It sort of makes one ponder why the Arab "Egyptians" were so enthusiastic about flooding this sacred portion of Nubia for their "damn".

Who knows what other sacred black relics lie at the bottom of Lake Nasser.




Recommended Reading: "Black Spark, White Fire" by Allan Poe, book from which excerpts are derived
*The term "Ethiopian" in antiquity largely referred to black Africans from the modern day Sudan area, their capitol being Meroe.

11 comments:

  1. Actually, any reputable university course on Egyptian history offered by a qualified Egyptologist would always include the Qustul censer. And the field of Egyptology in general has acknowledged, published on, and taught about Egypt's sub-Saharan origins for at least the last forty years. There is no "cover up" among Egyptologists about this or any other aspect of Egyptian culture.

    Best regards, J.

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    1. The lies ^ you tell and i bet they said we're not sure where this was found. And european egyptologist and other anthropologist always cover up black history saying they couldnt of creared this, this had to be our ancestors, even with the new findings in south africa they made a way to say they started that and it dates before egypt nubia and Mesopotamia

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  2. There has been a systematic denial of the black role in Egyptian civlization. When you speak of qualified Egyptologists teaching the truth, why is it that one of the foremost Egyptologists, Zahi Hawass, teaches that ancient Egyptians were never black people and that no pharaohs were black people and that there is absolutely no relation between Egyptian culture and African culture. If you are oblivious to the fact that racism has been used to deny the truth of the blackness of Egypt, you are truly blind.

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    1. blackthought, I agree that Eurocentrism and the denial of the black role in Egypt is and continues to be a serious problem, however Anonymous is correct that the problem is not as extensive or pervasive today as it was back then. Racism in general has decreased and much progress is made. Even science, and specifically bio-anthropology has shown that the Egyptians were indigenous i.e. 'black' Africans closely related to Sub-Saharans. Egyptology has already in so many ways shown the cultural connections. Another thing to point out that relates to this topic is also the findings of Nabta Playa of the Nabta Keseiba culture also in Nubia but in the Western Desert. The Nabta Playa area shows the first signs of monumental building in Egypt yet not only is it far west of the Nile Valley but deep in the south as well. There is no getting around it. While racism may still exist it is losing anyway.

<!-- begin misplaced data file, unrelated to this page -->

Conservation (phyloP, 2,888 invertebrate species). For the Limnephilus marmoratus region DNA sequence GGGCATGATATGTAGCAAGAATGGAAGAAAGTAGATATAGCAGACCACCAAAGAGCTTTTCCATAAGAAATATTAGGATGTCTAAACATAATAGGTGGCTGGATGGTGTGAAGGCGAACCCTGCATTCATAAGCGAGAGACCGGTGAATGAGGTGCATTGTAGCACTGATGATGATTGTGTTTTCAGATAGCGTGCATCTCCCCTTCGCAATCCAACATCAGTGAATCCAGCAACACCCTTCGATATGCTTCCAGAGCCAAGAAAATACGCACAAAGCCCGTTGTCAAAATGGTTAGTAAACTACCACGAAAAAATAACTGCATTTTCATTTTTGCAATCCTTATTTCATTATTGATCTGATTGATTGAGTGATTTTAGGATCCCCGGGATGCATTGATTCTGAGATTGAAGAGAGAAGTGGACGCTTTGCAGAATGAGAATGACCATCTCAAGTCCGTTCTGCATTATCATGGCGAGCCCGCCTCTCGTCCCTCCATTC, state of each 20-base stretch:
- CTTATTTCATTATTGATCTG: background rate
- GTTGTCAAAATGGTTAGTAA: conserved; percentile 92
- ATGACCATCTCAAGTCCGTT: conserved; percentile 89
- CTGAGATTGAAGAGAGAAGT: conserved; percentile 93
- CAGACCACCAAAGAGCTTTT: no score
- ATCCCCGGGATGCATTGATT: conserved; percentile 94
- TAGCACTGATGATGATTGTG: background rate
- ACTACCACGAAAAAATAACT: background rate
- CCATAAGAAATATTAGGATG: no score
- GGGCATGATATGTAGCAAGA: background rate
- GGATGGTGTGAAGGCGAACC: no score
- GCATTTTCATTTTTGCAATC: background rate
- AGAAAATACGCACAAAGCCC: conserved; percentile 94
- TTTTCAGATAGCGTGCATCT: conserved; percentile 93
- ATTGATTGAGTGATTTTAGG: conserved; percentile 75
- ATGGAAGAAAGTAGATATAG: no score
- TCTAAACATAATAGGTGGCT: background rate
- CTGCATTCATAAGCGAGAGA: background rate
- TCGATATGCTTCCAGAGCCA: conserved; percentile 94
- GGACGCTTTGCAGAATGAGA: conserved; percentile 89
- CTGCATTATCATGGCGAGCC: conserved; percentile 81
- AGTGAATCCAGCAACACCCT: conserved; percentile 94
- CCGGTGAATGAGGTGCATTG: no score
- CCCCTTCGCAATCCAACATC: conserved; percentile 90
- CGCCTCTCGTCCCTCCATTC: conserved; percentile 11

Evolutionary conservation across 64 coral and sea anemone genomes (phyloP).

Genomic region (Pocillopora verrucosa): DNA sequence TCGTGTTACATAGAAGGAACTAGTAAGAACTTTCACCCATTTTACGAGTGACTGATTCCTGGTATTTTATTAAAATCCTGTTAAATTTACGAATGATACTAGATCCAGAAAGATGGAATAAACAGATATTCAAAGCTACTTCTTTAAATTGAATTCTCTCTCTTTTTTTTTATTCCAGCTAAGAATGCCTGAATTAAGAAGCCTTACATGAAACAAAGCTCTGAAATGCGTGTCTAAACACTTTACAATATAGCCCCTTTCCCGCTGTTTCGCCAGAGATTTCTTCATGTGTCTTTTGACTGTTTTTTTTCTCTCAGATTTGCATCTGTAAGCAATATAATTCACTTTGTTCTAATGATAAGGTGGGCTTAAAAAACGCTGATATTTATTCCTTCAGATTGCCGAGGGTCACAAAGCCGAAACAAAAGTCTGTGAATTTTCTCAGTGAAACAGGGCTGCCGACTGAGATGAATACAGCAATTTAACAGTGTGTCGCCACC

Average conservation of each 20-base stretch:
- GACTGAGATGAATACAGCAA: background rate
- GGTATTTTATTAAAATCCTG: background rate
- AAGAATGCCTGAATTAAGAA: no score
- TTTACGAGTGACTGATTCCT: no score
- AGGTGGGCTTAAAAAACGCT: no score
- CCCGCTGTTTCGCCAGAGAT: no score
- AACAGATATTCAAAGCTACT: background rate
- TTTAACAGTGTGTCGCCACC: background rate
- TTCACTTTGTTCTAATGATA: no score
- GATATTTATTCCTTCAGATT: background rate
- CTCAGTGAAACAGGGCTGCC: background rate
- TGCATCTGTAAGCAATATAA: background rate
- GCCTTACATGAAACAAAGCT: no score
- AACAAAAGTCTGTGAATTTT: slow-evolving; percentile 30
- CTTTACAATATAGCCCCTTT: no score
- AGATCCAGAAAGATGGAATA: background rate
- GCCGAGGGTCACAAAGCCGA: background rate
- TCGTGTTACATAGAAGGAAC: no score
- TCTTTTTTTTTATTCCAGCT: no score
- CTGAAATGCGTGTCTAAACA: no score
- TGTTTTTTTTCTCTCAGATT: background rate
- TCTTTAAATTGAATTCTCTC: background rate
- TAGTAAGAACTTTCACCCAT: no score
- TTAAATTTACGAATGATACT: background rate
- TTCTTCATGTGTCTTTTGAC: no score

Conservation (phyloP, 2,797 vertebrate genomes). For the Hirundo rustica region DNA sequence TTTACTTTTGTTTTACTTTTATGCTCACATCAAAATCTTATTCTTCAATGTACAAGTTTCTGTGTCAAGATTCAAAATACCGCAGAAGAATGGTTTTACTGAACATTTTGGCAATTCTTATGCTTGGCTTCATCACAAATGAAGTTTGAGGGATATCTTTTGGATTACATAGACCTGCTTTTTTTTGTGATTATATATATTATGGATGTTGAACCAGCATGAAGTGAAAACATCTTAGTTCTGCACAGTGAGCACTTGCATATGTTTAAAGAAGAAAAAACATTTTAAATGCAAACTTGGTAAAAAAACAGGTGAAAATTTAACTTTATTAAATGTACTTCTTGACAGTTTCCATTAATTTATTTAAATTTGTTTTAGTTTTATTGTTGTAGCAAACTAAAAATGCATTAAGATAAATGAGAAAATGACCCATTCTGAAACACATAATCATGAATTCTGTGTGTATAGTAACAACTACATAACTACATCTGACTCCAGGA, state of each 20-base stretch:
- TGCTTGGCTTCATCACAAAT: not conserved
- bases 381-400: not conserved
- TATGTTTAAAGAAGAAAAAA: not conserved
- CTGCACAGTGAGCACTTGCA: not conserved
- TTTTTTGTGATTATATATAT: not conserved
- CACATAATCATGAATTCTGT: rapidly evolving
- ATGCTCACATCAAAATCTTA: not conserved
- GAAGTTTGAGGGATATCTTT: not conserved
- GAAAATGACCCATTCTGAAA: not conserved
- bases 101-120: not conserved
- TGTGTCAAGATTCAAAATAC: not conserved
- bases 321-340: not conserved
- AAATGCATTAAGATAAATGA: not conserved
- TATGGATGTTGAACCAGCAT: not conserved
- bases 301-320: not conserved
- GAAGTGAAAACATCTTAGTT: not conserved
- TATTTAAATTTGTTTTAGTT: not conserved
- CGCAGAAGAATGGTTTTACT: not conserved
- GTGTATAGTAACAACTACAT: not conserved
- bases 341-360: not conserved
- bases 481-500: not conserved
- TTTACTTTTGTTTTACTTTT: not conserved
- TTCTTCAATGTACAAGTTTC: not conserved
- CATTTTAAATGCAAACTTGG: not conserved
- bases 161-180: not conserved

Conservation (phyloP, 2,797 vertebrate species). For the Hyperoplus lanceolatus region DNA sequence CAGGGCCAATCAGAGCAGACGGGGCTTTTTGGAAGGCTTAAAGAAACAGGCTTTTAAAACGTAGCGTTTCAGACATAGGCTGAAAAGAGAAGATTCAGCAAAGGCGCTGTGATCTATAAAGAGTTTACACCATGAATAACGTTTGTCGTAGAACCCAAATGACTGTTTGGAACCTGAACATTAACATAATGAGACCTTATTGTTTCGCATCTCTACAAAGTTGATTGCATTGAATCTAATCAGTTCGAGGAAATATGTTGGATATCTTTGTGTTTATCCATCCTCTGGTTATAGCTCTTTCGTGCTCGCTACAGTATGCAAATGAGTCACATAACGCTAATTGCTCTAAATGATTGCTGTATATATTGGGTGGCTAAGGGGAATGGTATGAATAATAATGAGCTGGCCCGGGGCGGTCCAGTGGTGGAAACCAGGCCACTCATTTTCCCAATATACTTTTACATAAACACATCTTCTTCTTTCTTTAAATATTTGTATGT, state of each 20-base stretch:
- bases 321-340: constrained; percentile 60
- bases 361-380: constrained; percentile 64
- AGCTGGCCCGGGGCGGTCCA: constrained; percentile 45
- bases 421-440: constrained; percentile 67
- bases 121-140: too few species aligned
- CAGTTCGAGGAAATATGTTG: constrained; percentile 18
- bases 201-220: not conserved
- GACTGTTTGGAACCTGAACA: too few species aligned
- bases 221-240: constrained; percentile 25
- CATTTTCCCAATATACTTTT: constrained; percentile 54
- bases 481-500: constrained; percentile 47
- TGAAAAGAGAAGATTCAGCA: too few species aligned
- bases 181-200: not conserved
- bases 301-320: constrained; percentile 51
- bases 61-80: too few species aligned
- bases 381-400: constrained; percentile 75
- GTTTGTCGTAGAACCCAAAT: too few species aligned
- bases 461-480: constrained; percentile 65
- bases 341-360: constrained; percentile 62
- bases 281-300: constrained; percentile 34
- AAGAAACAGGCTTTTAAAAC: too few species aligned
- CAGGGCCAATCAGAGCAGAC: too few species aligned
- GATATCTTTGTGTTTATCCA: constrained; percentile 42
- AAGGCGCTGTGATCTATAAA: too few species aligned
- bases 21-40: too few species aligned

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    2. Thanks for telling me that im about to read up on that right now :-) i love this kind of stuff. The truth keeps coming out they keep sweeping it under the rug what are they going to do when theres no where to hide it their left with that big pile facts thry cant hide any longer i wonder what they will say then

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  3. As a matter of language we read Qus-tul, but this is a corruption of Qus-Uta-Su, where Qus is Kus and Uta is bow, su is like saying the Su-Dan or the Khenti-Amenti-Su. In other words Qus-Uta-Su is the same as Ta-Seti but in two different forms/languages. Kus would be how the Hebrews called the people of Kusah, ie., Kush and I guess Qus is an Arabic dialect of Kus, ultimately though, the generic Kas as in K'Mt is Kas'Ma'At or Kas'Ma'Et, depending on the word following 'At or 'Et, as in Horu-Sa-Aset-Nephru. There is no 'f' in the language so as we read Neferu, the 'f' is replaced with the 'ph' sound and the 'e' of ne-fe-r is removed.

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  4. Blackthought - can you cite your sources? I'm really looking to get back into studying ancient history and I'd be very interested to read the source texts. Thanks

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  5. Williams' interpretation of the censer - the so-called 'A-Group Monarchy Hypothesis' is extremely dubious for a variety of reasons.

    He mis-identified the censer's material as 'undurated clay' (it is in fact made of limestone, a material that doesn't occur naturally near Qustul), his restoration of the 'pharaoh' and 'DINGIR' figure is extremely subjective (the most crucial scene is nearly totally destroyed), and he mis-dated the materials in L24 on the basis of comparison with parallel finds in Azor and the tomb of Djer. If this material is considered, the censer and L24 can be dated much more securely to the First Dynasty.

    Even if Williams' restoration was shown to be entirely correct, this would not constitute evidence for the existence of a pharaonic monarchy in Nubia. No large, niched buildings of the type shown on the censer have been found relating to the A-group, and the layout of A-group settlements is characteristic of a more egalitarian, tribal chiefdom.

    Williams also wrote his thesis before Dreyer made his crucial discoveries at Abydos, which effectively chart the gradual - independent - development of pharaonic burial practices in Upper Egypt. This isn't to say that Qustul didn't exert some influence in this process. But to say it was the inception point for pharaonic monarchy is a difficult argument to maintain.

    It's also slightly demeaning to the indigenous cultures of Nubia. The A-group created beautiful artefacts and their culture was unique. Their pottery is among the finest to survive from the ancient world. They are fascinating and worth studying in their own right.